IoT connectivity comparison

Description Regulation Typical Range Max output power Security It is good for… It doesn’t work well for… Requires… Keep in mind for costing…
Bluetooth Bluetooth, BLE and ANT are radio protocols meant for Personal Area Networks (PAN). Mostly these are on a person’s body or in close proximity to them. License free ISM band 20m (line of sight) 0.003 W Devices are paired – which is a process of exchanging encryption keys. Devices that stay in close proximity of eachother, like between a smartphone and a headset, heart rate monitor, bicycle speedometer. Devices that are seperated by more than a few metres, and devices that need a high communication data rate. A bluetooth “base station”, which is included in most smartphones. This is a popular option for health monitors and smart homes as many people have Smartphones.
Wifi WiFi is meanly meant for broadband network connections in a confined space. Normally less than 100 square metre per access point. License free ISM band 50m (indoors) 0.1 W Recently WiFi security suffered from many exploits. Works well within the area it is setup in. Great for security cameras, power meters or anything that is installed in a fixed location, has power, and needs the bandwidth. Only works in space where it is setup and has limited range. Also uses a substantial amount of power, so it is not ideal for battery operated devices. A WiFi access point, which can be connected to the internet or a local area network. Although we cannot assume that everyone has home Wifi, this is a great option for industry.
GSM GSM is the second generation mobile telephone system. It is mainly meant for voice, but also supports data in the form of SMS and GPRS. Because this is an old system, it is widely adopted and hardware is available at low cost. Needs an expensive dedicated regional frequency/channel 35km (hard technical limit) 2 W This old standard also suffers from exploits. Long range capabilities, used most commonly in industry such as traffic lights, tracking of trucks and sometimes animal tracking. Requires a lot of energy, so not ideal for battery operated devices. Requires a contract with a mobile telephone service provider. It is always on and thus can consume a lot of energy. Due to the good roaming capabilities tracking over borders is easier using GSM.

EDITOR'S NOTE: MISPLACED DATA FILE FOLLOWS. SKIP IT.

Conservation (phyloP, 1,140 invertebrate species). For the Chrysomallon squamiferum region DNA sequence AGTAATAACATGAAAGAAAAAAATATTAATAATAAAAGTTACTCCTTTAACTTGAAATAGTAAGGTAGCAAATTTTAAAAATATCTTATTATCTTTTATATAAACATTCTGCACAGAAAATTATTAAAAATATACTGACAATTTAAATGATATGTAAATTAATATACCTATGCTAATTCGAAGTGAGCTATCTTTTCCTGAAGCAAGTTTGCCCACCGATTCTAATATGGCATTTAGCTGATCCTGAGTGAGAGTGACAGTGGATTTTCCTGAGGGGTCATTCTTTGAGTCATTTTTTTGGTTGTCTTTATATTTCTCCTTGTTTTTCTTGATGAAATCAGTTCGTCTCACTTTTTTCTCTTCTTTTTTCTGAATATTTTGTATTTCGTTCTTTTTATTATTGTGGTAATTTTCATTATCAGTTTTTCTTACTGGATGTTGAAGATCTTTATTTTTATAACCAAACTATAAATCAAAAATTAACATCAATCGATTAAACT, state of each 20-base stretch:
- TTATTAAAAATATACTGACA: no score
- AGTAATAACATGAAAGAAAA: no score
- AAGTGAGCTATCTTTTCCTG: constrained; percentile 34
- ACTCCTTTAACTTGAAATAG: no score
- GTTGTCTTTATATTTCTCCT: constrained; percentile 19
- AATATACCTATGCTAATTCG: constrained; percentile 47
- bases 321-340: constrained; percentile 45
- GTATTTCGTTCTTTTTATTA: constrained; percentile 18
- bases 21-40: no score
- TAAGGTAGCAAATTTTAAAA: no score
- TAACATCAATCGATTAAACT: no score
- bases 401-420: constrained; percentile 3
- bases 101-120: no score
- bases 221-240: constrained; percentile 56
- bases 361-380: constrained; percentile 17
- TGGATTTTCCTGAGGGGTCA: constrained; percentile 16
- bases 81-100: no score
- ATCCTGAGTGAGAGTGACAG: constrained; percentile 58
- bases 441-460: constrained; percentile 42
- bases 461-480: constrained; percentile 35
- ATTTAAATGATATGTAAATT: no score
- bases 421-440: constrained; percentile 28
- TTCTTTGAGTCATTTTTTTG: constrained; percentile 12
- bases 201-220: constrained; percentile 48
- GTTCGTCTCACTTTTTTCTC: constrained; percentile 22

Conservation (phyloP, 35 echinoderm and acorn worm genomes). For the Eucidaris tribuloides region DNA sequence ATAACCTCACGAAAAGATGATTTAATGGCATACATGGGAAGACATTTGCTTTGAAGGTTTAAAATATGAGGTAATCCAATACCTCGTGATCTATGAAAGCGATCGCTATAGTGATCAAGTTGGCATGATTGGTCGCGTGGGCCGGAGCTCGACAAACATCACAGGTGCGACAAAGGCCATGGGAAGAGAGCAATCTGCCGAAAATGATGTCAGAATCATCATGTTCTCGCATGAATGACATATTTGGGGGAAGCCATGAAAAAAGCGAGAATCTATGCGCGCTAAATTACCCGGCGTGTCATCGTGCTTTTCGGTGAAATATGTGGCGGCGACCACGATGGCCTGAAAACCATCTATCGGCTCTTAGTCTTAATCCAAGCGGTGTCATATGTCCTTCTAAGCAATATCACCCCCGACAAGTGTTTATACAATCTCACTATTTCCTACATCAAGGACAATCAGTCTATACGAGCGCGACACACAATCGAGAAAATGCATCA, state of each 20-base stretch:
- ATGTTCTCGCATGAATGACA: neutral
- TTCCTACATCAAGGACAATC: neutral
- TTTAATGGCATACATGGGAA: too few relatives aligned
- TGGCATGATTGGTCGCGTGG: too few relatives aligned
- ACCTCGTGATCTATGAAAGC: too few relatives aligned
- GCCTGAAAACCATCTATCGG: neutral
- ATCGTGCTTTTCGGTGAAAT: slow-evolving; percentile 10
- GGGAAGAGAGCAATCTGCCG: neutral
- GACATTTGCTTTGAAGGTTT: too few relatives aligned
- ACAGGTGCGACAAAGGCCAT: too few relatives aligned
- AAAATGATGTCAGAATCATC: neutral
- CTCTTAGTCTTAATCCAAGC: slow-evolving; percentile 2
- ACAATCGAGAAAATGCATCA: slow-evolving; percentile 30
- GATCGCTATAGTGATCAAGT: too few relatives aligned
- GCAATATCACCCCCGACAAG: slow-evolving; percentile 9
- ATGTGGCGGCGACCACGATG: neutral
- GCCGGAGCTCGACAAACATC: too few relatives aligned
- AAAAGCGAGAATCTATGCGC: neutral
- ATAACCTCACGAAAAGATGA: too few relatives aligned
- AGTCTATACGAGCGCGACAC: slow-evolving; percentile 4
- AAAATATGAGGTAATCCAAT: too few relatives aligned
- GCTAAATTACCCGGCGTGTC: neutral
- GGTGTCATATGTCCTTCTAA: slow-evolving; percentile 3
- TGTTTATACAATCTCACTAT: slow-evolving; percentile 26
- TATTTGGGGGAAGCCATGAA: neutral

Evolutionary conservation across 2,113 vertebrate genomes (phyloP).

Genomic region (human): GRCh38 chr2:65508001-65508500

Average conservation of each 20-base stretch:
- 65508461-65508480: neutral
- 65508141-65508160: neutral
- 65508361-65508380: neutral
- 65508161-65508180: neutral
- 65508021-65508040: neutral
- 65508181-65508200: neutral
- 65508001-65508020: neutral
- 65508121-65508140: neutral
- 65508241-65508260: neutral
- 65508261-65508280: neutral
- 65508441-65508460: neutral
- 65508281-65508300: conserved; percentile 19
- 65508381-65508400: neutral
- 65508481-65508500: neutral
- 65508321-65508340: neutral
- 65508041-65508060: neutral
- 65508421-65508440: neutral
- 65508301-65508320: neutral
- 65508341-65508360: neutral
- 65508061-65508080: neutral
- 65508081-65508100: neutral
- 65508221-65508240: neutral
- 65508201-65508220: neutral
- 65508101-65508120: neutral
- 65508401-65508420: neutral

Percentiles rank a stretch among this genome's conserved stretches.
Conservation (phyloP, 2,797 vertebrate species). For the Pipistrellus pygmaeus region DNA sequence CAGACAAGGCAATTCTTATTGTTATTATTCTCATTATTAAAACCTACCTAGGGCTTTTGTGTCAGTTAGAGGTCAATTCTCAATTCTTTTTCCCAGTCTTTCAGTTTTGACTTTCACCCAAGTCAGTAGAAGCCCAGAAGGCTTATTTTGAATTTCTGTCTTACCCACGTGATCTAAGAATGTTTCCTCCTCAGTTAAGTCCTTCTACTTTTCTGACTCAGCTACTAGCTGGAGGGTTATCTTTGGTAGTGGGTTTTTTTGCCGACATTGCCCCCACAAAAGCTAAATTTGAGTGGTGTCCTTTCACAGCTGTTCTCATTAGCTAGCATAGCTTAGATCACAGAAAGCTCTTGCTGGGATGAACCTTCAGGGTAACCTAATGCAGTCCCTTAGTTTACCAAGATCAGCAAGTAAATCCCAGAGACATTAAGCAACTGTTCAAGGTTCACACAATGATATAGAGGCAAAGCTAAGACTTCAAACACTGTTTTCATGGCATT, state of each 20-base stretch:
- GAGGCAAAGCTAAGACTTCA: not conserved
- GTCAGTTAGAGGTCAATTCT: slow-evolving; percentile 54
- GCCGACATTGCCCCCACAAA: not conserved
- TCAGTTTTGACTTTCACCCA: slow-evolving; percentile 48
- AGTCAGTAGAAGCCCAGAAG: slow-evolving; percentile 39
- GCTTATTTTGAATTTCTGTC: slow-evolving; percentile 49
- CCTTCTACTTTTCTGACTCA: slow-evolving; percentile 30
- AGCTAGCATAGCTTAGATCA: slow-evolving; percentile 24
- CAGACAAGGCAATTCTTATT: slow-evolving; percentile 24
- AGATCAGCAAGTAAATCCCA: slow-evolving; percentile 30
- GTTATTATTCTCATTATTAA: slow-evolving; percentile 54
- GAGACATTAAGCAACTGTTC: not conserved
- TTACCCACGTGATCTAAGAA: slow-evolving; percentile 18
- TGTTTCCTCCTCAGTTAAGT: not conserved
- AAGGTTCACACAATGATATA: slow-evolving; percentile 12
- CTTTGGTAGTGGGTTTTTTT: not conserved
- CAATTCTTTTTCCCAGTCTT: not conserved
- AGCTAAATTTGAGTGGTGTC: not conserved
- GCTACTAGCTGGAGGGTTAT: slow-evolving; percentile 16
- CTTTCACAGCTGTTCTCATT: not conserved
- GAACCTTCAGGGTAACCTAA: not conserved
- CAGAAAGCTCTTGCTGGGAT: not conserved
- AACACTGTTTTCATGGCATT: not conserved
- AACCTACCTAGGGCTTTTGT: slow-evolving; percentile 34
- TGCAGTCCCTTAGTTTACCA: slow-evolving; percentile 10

LoRaWAN LoRaWAN is a low speed, but long range and low power communication protocol. It is an open specification so anyone is free to implement the protocol themselves on their own equipment. License free ISM band 5-10km typical (heavily dependant on line of sight) 0.025 W Based on sessions, where every session is started with static keys, but after a key exchange a unique set of AES keys are used. Running an isolated or private network on a farm or in a city. LoRaWAN is ideal for sensors that only seldomly send a value, like a soil moisture sensor sending its measurements every 10 minutes, or a water trough alarming that it is empty. It is also a good system for the tracking and monitoring of wildlife in a predefined area. Limitations on the used frequency band can cause high latency on delivered messages. It is therefore not an option for IoT products that require an immediate feedback loop such as health monitoring. Due to the limited coverage of a private network, it is not ideal for tracking of vehicles that travel long distances. Investing in one’s own network with base stations, or getting a contract with a service provider that has coverage where you need it. A base station will however need an internet connection and power. The costs of investing in creating one’s own network will be off set by having your own network which means you can create coverage where it is needed and nothing else exists.